legonick22: LED brightness never changed.
Our eyes do not perceive brightness linearly.
In its basic form (Weber law), this implies that eye response to object luminance, as brightness discrimination, is not proportional to its actual (physical) intensity level; rather, that it changes with the intensity level, remaining nearly constant relative to it. This, in turn, under assumption that the relative value of just noticeable difference in brightness sensation is a unit of the sensation change, means that the perceived object brightness changes with the logarithm of object's actual brightness.
So for one thing, your perception changes as the log of the actual brightness, and secondly, depending on how you conducted the experiment, they may have "seemed" same if there was a pause between different tests.
Just as an experiment, I hooked up a LED connected to a 5V supply via a resistor substitution gadget. I could barely tell the difference in brightness between 100 ohm and 1k although the current must have varied by 10 times.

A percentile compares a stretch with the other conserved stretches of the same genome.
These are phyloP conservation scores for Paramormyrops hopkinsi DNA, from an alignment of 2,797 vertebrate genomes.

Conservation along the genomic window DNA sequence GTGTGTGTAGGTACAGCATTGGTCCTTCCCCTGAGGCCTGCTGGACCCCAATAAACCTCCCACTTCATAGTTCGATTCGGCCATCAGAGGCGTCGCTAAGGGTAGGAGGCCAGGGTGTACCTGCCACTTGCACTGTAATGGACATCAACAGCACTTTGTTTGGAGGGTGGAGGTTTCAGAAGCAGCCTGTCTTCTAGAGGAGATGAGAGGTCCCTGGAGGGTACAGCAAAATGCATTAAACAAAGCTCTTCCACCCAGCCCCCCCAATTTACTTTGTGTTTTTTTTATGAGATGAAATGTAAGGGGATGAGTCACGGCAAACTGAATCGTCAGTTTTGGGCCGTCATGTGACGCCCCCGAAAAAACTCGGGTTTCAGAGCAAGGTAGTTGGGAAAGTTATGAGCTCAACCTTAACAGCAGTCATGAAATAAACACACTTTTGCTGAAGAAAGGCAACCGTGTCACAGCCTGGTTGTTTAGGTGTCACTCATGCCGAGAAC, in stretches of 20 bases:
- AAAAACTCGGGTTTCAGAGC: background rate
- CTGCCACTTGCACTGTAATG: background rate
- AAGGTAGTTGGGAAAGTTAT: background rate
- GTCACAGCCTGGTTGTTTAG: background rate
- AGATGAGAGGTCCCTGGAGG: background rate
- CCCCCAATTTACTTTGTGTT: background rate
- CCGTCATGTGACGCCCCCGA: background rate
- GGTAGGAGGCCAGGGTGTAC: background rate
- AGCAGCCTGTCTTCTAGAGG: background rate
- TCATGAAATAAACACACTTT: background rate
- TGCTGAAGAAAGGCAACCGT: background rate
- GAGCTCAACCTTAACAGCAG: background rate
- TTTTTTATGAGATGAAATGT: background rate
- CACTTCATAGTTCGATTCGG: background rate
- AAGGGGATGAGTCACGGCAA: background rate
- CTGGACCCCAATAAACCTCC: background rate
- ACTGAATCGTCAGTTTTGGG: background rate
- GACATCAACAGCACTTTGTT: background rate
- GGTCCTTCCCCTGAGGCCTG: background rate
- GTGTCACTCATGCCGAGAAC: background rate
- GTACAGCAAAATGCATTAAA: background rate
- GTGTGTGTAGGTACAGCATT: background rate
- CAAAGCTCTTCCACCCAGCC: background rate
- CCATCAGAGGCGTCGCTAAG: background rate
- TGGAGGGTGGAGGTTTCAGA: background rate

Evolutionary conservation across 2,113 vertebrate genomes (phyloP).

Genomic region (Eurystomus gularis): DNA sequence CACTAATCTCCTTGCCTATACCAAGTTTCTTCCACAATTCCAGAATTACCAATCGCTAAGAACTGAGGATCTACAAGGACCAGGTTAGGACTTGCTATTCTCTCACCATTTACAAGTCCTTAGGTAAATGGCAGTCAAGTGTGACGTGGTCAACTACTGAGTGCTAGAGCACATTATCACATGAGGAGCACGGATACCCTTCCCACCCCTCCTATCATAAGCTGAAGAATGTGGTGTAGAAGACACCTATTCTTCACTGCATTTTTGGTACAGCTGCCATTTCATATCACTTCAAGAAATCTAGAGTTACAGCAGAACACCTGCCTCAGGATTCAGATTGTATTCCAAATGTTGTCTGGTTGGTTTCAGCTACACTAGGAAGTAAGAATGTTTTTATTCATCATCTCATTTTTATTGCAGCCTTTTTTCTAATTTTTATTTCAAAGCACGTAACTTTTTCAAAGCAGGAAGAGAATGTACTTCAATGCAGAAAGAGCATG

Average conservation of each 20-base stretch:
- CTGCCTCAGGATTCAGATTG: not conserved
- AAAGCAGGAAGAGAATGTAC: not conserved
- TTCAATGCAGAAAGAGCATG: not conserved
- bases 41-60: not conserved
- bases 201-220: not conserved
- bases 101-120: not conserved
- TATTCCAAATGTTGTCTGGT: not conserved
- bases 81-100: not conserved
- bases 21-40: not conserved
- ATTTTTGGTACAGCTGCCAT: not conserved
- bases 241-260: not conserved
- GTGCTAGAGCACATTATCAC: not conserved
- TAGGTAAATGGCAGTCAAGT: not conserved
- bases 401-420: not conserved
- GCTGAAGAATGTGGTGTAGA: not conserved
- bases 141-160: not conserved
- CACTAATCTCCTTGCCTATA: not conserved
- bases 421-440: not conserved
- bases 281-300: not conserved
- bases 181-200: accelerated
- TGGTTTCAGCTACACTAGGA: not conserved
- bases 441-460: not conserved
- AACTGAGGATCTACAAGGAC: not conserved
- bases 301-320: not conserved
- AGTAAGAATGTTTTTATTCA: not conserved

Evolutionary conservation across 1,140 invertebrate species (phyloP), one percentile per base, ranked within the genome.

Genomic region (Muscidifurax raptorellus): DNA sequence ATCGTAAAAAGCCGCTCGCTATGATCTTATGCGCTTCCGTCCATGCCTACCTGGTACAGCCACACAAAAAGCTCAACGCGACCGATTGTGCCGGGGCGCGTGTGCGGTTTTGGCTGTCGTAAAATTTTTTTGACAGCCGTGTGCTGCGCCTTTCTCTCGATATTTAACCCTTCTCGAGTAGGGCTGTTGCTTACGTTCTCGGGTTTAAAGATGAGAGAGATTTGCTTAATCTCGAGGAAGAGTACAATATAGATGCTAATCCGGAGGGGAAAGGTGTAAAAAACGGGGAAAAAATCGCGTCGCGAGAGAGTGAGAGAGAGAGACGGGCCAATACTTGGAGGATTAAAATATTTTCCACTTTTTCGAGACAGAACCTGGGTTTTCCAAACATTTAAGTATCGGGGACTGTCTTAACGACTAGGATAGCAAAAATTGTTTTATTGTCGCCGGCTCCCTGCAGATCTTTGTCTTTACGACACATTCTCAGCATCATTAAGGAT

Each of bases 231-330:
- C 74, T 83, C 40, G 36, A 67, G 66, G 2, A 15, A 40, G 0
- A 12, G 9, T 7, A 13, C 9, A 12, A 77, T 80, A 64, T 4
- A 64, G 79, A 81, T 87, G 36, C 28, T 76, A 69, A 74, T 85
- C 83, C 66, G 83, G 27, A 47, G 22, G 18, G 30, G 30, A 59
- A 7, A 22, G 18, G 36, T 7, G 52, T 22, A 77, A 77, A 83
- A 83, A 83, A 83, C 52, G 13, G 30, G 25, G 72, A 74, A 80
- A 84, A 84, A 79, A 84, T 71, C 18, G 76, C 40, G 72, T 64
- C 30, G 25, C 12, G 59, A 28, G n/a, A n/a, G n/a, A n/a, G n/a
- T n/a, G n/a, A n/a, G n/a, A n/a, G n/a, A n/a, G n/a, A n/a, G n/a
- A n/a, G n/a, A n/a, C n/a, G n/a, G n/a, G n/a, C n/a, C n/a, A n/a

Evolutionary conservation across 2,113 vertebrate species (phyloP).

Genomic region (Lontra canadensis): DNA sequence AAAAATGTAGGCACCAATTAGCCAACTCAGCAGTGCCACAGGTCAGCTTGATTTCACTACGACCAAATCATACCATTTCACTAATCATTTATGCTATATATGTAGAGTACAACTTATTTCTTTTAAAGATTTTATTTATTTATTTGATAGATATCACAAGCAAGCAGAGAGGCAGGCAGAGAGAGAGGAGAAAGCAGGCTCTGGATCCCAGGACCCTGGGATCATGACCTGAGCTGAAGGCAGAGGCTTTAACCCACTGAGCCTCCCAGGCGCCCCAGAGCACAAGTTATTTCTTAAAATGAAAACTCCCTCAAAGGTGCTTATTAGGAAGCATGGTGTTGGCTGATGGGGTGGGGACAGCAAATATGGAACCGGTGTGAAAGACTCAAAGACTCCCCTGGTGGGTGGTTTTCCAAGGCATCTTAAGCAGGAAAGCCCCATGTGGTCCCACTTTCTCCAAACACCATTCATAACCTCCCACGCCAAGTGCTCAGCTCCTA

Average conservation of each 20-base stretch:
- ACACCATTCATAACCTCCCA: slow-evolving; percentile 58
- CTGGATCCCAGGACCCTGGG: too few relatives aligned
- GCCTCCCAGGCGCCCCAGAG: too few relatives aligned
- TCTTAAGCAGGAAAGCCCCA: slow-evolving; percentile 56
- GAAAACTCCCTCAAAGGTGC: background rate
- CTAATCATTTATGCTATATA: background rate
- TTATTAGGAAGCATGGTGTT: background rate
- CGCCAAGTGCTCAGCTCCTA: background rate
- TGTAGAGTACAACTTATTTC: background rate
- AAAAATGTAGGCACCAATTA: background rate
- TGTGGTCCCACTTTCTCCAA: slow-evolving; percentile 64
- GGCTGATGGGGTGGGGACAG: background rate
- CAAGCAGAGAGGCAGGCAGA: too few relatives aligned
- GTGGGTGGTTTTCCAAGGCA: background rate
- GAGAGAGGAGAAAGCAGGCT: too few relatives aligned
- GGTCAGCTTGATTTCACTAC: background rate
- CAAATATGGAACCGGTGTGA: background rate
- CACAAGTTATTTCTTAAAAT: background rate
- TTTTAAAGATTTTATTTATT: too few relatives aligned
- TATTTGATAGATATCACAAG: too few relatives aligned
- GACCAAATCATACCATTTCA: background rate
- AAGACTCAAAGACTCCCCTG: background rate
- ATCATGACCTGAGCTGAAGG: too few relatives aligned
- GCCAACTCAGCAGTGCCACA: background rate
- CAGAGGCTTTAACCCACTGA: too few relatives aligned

Certainly, small changes were imperceptible, even 820 ohms to 220 ohms.
So the "it seems to work" doesn't really hold up here. Now if the LEDs are all the same, you might get away with sharing a 1k resistor, but honestly, it is best to do it properly.
A while ago I made a clock ( here ) where I lazily shared a current limiting resistor for all of the segments of a 7-segment display. That should work, huh? The trouble was, the more segments that were on, the dimmer it got. So for example, an 8 (all segments) was noticeably dimmer than a 1 (two segments).
So even for a hobby gadget, the results are just annoyingly noticeable when you finish the project, if you cut corners.